What do we do with history? I’ve been toying with this question over the past two weeks after seeing “Django Unchained.” It’s an important idea to consider. Quentin Tarantino’s latest film explores the past brutality of the South in a particularly heart-wrenching manner that calls out for justice. Yet justice is impossible as the movie is set over 150 years ago and deals with imaginary characters. The fictional nature of the story, however, does not take away from the sense of accuracy surrounding some of the more vicious scenes. Seemingly there is little one can do now to correct for our country’s darker history as it is presented in the film. What are we to do with this modern retelling of history? What role should the past play in the future and in our daily lives?
Is history a guide? Should the lesson from “Django Unchained” be that slavery is wrong and we should really watch out for that in the future? In 1905, philosopher George Santayana wrote, “Those who cannot remember the past are condemned to repeat it.” But in the case of slavery, we are in little danger of repeating the same mistakes. The United Nations protests the systematic enslavement of any peoples on earth. Child enslavement and forced prostitution are major global issues that the majority of civil society can agree are grossly unjust. Aside from the stance against slavery, the movie doesn’t have an overtly political cause associated with it. It’s not trying to make a statement about today’s society.
The question is broader than just the story Tarantino weaved on screen. The story involves the pieces of history we carry with us every day. As a history major, I think historical literacy is important. The tagline of my column, “the view from carr,” implies a historical perspective on current issues. I hope to raise the salience of past mistakes. Unfortunately, the Orwellian memory hole is an all-too-common phenomenon in today’s 24/7 news cycle. The past is often buried beneath the immense weight of the present. Too often we see familiar mistakes in the policies of our national and campus leaders. Understanding the broader trends throughout history can help us solve future problems and avoid past mistakes. In my mind, history provides a rubric—a scoring card that can be used to measure ourselves against our ancestors of old and recent memory.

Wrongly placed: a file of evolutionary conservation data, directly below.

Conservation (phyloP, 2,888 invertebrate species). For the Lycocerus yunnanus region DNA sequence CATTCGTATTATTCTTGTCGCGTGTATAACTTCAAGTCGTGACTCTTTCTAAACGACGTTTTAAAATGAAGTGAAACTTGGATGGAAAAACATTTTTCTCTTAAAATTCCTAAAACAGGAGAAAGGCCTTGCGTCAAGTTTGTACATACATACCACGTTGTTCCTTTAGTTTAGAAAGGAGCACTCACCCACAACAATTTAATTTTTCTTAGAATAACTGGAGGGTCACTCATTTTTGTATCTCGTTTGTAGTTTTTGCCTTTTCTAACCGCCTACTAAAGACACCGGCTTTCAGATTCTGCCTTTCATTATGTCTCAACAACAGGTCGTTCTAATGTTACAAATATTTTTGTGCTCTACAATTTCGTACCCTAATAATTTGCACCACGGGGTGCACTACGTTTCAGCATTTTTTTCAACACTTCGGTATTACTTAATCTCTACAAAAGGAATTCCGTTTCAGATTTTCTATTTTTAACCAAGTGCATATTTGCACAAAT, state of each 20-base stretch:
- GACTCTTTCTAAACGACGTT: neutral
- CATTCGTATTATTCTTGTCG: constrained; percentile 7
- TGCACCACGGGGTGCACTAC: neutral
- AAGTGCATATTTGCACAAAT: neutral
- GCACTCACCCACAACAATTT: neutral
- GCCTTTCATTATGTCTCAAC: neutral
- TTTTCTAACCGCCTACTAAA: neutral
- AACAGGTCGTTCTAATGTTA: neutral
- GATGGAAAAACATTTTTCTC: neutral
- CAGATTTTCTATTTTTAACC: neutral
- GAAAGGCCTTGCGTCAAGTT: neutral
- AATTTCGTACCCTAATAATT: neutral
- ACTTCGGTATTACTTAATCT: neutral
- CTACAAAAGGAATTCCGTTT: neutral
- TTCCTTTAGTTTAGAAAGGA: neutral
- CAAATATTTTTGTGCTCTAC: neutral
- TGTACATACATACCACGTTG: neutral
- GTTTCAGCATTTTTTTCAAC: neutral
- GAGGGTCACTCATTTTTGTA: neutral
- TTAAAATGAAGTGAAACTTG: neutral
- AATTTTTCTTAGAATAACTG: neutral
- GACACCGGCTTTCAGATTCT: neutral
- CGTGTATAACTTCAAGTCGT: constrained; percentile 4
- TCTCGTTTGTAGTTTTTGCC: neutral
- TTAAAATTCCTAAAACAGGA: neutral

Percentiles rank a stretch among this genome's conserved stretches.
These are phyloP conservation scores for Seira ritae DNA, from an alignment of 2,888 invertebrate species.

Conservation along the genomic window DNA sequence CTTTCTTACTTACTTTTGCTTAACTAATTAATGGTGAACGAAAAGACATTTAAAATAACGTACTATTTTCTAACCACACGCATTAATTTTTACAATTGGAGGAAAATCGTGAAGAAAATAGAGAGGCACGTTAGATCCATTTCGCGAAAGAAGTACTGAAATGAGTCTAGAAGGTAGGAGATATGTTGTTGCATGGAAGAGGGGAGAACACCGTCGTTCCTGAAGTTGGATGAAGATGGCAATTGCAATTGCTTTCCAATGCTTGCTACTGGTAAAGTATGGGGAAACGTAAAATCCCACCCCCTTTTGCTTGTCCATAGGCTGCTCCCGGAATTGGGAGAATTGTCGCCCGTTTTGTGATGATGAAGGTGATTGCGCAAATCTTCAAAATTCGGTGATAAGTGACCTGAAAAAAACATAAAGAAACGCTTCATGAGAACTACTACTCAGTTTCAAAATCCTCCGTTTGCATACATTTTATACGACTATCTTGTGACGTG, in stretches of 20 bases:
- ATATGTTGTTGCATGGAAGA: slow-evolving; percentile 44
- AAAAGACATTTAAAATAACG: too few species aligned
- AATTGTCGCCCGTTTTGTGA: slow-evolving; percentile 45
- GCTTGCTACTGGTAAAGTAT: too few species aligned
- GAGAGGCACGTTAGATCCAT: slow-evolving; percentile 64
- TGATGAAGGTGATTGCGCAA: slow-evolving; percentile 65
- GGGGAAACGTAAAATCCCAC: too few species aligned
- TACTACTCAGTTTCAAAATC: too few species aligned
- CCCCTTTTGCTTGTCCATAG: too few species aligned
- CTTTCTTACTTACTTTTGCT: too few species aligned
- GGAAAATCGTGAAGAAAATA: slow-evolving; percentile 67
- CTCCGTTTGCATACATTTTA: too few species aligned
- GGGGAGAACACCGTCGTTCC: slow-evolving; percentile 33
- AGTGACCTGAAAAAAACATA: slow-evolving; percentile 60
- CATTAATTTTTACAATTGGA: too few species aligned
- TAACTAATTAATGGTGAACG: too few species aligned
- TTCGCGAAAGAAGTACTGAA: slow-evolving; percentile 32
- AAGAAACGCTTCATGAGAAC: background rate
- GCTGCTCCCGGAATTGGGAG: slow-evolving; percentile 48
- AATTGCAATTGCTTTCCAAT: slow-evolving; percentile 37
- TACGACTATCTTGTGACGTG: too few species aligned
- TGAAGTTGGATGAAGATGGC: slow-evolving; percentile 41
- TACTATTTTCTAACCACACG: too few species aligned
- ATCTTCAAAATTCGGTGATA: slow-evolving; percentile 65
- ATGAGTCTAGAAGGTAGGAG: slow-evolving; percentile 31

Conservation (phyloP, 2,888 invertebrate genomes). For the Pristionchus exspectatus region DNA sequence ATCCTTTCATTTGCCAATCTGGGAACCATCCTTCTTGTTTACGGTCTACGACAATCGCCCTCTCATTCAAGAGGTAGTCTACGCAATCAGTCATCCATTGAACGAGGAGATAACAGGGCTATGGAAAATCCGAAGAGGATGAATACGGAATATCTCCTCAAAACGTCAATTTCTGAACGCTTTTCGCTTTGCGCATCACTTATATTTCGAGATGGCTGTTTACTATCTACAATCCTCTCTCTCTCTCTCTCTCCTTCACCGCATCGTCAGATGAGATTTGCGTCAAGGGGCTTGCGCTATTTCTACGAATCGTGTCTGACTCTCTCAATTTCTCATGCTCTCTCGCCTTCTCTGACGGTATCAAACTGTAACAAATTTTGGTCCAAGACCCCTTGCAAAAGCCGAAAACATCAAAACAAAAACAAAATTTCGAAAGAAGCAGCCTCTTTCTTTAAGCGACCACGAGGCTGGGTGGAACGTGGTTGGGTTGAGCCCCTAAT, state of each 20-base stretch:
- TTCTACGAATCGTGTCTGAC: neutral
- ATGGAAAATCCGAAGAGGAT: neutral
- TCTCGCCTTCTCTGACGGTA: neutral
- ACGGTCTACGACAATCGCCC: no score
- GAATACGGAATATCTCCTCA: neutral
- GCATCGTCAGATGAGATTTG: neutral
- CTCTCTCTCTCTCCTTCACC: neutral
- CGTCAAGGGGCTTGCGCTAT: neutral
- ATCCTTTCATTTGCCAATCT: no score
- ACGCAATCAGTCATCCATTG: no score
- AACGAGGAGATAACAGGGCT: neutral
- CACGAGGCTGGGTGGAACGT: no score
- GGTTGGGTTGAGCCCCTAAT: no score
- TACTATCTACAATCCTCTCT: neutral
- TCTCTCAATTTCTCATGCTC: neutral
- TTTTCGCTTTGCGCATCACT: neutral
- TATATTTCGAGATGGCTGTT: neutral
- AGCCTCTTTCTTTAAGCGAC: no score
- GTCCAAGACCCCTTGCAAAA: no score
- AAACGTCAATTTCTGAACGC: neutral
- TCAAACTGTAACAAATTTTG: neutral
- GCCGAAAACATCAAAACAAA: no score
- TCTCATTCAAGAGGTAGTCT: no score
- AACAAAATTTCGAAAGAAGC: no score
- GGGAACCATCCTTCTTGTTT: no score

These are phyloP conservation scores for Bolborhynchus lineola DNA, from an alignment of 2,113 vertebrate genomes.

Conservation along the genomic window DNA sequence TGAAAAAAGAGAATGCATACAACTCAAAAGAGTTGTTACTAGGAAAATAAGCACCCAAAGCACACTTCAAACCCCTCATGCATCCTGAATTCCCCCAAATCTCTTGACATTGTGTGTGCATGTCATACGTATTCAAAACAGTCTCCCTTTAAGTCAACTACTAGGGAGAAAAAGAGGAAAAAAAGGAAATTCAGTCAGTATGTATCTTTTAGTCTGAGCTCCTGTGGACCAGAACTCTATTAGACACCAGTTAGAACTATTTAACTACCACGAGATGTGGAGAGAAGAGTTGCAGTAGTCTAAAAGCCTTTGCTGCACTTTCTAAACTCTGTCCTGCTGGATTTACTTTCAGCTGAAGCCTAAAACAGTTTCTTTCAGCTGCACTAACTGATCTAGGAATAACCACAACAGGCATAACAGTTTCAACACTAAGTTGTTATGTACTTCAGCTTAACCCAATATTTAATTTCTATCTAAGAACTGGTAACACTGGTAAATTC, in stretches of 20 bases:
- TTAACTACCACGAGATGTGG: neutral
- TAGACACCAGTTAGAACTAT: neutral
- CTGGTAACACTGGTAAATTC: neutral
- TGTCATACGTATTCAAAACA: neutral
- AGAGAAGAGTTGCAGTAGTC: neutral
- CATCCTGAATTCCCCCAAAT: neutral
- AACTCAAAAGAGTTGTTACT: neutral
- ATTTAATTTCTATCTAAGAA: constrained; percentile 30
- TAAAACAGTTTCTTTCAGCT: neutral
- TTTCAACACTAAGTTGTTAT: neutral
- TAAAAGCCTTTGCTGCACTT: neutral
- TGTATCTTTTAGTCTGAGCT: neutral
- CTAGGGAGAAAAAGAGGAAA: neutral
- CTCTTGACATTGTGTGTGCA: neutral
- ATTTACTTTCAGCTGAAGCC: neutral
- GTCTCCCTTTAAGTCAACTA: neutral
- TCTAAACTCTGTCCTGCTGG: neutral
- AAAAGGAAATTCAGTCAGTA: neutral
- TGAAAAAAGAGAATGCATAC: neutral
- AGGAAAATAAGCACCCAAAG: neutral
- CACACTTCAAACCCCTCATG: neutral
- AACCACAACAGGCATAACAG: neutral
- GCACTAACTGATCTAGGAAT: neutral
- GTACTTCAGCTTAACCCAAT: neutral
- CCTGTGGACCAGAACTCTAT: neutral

Measured against the scorecard of the past, “Django” is a triumph. A white director created a critically acclaimed film that pitted a black star against his primarily white tormentors. Sitting in my theater in a primarily Caucasian suburb, Tarantino was able to make the audience cheer for Django in his redemptive journey. Some might call my applause a manifestation of white guilt, but I think it was part of an almost post-racial moment. The audience wasn’t rooting for Django because of his race but because of the injustice of the institution of slavery. It was a battle of good against evil, not race against race. “Django” shows us how far as a country we have come since plantations dotted the South and men in chains worked in fields. An understanding of history is needed to grasp the uniqueness of this moment. Half a century ago, Durham had theaters that were divided into sections according to race. Now people of all races can watch Jamie Foxx together as he travels the landscape of our shared history. There is still much to be done to fight the forces of ignorance and intolerance, but the scorecard has been looking a whole lot better as of late.
This vision of history as a rubric is useful as it allows us as a society to look at where we stand today versus where we have been. It allows our society to critically examine areas where we need to improve and appreciate the accomplishments we have already made. In this way our past uniquely ties us to the future, as it alone provides a measure for our current state. Without a time to look back on, it would impossible to make judgments about where we are.
Colin Scott is a Trinity junior. His column runs every other Monday.